So who is Michael Chertoff, current U.S. Secretary of Homeland Security and evil not-so-genius responsible for keeping the Red Cross out of the city of New Orleans?
A few links for ya:
MIKE CHERTOFF'S DIRTY LITTLE SECRETS: BUSH'S NEW HOMELAND SECURITY CZAR
Circuit Judge Michael Chertoff, an appointee of Pres. George W. Bush, has found that despite significant evidence of harassment of gay people in Jamaica, Oneil Orlando Parker’s asylum petition should not be granted.
and this, which provides a handy summary of Chertoff's agenda:
Chertoff is a member in good standing in the Federalist Society; a cabal of radical lawyers devoted to the systematic dismantling of the Bill of Rights. Already, they've provided much of the legal rationale for the unlawful detention of aliens, the enhanced powers of the Executive, the indefinite incarceration of POW's and the cruel and unusual treatment of prisoners. They've also made strides in crushing what few regulations still exist to protect both consumers and environment.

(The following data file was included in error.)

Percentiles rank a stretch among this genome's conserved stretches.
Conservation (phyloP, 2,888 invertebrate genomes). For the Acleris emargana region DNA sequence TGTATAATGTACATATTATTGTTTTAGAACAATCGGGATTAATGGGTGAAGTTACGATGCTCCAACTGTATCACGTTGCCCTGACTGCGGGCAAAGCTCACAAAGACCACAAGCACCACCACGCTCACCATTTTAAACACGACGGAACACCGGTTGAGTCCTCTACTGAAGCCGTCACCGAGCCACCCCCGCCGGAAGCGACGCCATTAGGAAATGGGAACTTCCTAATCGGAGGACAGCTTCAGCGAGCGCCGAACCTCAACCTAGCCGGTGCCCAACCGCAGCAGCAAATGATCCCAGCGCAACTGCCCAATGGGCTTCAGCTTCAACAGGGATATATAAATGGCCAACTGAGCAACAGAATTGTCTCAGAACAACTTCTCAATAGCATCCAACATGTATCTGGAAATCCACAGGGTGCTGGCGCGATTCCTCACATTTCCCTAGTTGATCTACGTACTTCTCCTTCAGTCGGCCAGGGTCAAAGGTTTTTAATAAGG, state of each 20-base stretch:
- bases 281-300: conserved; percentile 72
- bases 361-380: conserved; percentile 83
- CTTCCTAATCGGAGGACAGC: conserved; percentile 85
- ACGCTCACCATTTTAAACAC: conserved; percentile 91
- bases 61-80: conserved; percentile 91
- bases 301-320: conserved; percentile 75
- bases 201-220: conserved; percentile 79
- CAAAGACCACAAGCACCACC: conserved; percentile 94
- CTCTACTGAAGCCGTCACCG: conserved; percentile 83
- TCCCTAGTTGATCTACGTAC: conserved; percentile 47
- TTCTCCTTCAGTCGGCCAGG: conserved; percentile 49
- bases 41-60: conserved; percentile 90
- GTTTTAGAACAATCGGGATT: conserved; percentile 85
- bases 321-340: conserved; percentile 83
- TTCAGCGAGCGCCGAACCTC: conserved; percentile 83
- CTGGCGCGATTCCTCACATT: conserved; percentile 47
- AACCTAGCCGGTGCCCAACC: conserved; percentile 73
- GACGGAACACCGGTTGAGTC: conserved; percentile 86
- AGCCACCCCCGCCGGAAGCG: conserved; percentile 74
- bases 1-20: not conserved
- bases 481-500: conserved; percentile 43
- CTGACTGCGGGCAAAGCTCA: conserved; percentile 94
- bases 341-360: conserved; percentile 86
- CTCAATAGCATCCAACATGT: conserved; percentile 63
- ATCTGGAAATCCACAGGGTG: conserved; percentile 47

Chertoff has been an effective conduit for the Federalist ideology. Following 9-11, he masterminded the round-up of 1100 Muslim suspects; dumping them in prison without bothering to file charges. None of the suspects were provided with attorneys or allowed to challenge the terms of their detention. Instead they were held in solitary confinement, abused, and either deported or released after secret tribunals. Chertoff effectively rescinded the Bill of Rights to pursue his blinkered witch-hunt. His actions made no one any safer, nor were they intended to. They were designed to show how easily legal protections are eviscerated during a national emergency. Don't think Chertoff and co. haven't monitored the affects of hysteria on public sensibilities. For the Bush team, demagoguery is the primary tenet of good governance.
Months after the illegal detentions, the Justice's Dept's Inspector General harshly criticized the draconian and unproductive steps that Chertoff authorized. The General dismissed the arrests as "indiscriminate and haphazard"; a clear violation of basic human rights and civil liberties. His reprimand was shrugged off by the impervious Chertoff, who later admitted to Congress that he would have done the same thing all over again.
Nat Hentoff on the same subject:
As for the detainees' right to contact lawyers, Chertoff and the others in the room, reports Brill, knew that under INS rules, the prisoners "were entitled to call a lawyer from jail, but the lists the INS provided of available lawyers invariably had phone numbers that were not in service." (Emphasis added.)